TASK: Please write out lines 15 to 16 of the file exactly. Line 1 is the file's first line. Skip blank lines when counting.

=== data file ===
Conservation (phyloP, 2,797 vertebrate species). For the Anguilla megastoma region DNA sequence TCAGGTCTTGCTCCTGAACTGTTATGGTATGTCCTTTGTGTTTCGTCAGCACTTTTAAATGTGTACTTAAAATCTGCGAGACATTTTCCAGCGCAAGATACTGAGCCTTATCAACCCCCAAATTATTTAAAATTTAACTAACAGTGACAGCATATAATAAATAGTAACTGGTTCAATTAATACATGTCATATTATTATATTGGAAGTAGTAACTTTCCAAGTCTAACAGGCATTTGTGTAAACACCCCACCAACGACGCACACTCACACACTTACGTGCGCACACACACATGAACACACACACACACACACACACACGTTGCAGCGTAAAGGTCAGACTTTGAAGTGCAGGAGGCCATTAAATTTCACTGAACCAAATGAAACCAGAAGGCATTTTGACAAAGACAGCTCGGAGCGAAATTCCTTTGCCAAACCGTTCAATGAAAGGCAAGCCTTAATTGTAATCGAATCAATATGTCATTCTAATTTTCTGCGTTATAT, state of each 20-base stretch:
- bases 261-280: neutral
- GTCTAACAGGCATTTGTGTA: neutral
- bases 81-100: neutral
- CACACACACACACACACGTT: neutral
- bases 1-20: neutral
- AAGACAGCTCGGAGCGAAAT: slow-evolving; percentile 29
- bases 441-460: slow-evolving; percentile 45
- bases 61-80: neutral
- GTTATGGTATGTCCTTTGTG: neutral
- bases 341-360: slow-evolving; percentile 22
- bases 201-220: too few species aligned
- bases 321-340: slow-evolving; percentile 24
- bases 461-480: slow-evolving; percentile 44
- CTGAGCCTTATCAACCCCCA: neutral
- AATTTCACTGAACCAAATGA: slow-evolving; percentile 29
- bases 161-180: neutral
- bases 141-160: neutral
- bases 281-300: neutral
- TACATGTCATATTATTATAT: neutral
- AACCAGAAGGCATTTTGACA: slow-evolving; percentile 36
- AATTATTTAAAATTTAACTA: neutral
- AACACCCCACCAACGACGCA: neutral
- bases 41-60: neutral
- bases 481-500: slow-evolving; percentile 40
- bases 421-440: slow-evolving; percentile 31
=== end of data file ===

- CTGAGCCTTATCAACCCCCA: neutral
- AATTTCACTGAACCAAATGA: slow-evolving; percentile 29